Downsize. Ask if you are able to order your child a scaled-down serving of an adult-sized entrée at a reduced price. Appetizers can also double as less-expensive kid-sized entrées. Just be sure to check first to see if the appetizer section is dominated by fried and fatty foods.
Two for the Price of One. Avoid the natural temptation to teach your child that he needs to clean his plate just because you paid for it. Especially with the oversized portions typically served in restaurants, take the approach of encouraging your child to eat only as much as he’s hungry for, and then take the rest home to serve at a later date. As an aside, this is a strategy that works as well for adults as it does for children.
Do you ever glance despairingly at what goes untouched on your toddler’s plate or consider what never makes it there in the first place and wish you could buy yourself a nutritional safety net to go along with a good book on the subject of food fights? If so, you are not alone.
It has been estimated that just over half of all preschoolers are given multivitamins. We’re pretty sure that’s a good bit more than are served broccoli on any given day. And we’re quite sure we can relate to the reasons why. When the going gets tough, it is often a whole lot easier to reach for a quick fix in a bottle of Flintstones vitamins and forget the fight. The fact that there are so many parents who do just that isn’t so much a food fight, per se, but a reflection on the parental feelings that so many share that what we’re feeding our children is nutritionally inadequate. While we can definitely understand the sentiment, it compels us to address the fundamental question: What role should multivitamins play in your child’s diet, and is it you or your child that stands to benefit from them more?
Who Needs ‘Em, Anyway?
We’ll come right out and say what most nutrition experts have been saying all along: Most children don’t need vitamin supplements at all! Yes, we realize that the perfect, vegetable-loving, cooperative eater we all long for doesn’t exist. But even taking all food fights into consideration, there are nevertheless very few instances in which a child’s diet is likely to leave him truly deficient.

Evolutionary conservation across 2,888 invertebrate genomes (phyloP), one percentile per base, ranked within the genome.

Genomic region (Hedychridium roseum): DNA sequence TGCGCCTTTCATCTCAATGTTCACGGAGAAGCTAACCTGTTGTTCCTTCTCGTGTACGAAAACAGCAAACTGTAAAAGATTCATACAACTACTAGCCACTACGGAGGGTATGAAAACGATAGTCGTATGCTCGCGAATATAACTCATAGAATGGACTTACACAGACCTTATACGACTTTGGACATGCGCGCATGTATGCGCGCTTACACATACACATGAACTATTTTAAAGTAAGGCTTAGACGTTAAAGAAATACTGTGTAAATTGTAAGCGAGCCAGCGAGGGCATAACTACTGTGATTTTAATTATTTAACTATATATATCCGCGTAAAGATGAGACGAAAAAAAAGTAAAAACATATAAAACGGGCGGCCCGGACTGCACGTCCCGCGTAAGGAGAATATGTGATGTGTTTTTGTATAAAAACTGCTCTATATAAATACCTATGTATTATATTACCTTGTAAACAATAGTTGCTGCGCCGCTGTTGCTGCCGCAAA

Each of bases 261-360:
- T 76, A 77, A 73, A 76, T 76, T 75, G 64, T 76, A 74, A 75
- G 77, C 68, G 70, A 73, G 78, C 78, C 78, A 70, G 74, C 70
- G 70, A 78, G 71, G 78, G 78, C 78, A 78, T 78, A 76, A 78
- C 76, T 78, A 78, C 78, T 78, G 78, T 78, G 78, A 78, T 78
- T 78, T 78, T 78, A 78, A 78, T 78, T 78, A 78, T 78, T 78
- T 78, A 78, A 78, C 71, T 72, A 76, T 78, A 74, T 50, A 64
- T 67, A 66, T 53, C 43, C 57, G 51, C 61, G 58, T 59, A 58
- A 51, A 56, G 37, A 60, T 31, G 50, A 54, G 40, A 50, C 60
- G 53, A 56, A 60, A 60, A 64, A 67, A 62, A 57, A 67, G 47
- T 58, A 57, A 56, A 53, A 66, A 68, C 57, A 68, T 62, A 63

If you need further convincing, we suggest you consider the following facts:
The amount your child needs to eat to get enough vitamins and minerals from his food alone is probably much smaller than you think. Even for the pickiest of eaters, it doesn’t take more than a very few picks from each of the basic food groups for children to get their recommended daily dose.
Many vitamins can be stored in the body. This means that your child doesn’t have to eat each and every one every day—affording you the option of spreading your efforts at achieving a balanced diet out over the course of a week or two without spreading the vitamins too thin.
Ironically enough, parents who are most likely to give multivitamins are also those who are most likely to be feeding their children healthy diets in the first place.
Vitamins can be found in some unlikely sources. Calcium doesn’t just have to come from cows, since it is contained in both supplements and many nondairy foods ranging from salmon, tofu, spinach, and sardines to rhubarb, baked beans, bok choy, and almonds—admittedly not all of which are an easy sell at the dinner table, but at least you have plenty to choose from!
And finally, many foods these days are fortified. That means that even if your child favors foods that do not come naturally loaded with all of the necessary nutrients, all hope is not lost; it’s entirely possible that food manufacturers have added them in for you. Classic examples include the vitamin D fortification of milk, margarine, and pudding, and the calcium contained in kid-friendly foods such as orange juice, cereals, breads, and even Eggo waffles.
Most parents want to provide more for their children than their parents were able to do for them. But, have you ever noticed how kids tend to have fun with things as simple as a cardboard box? It’s true.
Getting back to basics
The American Academy of Pediatrics (AAP) report on the importance of play explains that inexpensive toys such as blocks, balls, jump ropes and buckets are more effective in allowing children to be imaginative and creative than more expensive toys that may be out of reach for many parents.
So, why not take that cardboard box and play with them? More than any material gift, YOU are the best toy your child will ever receive!
Not just kids’ stuff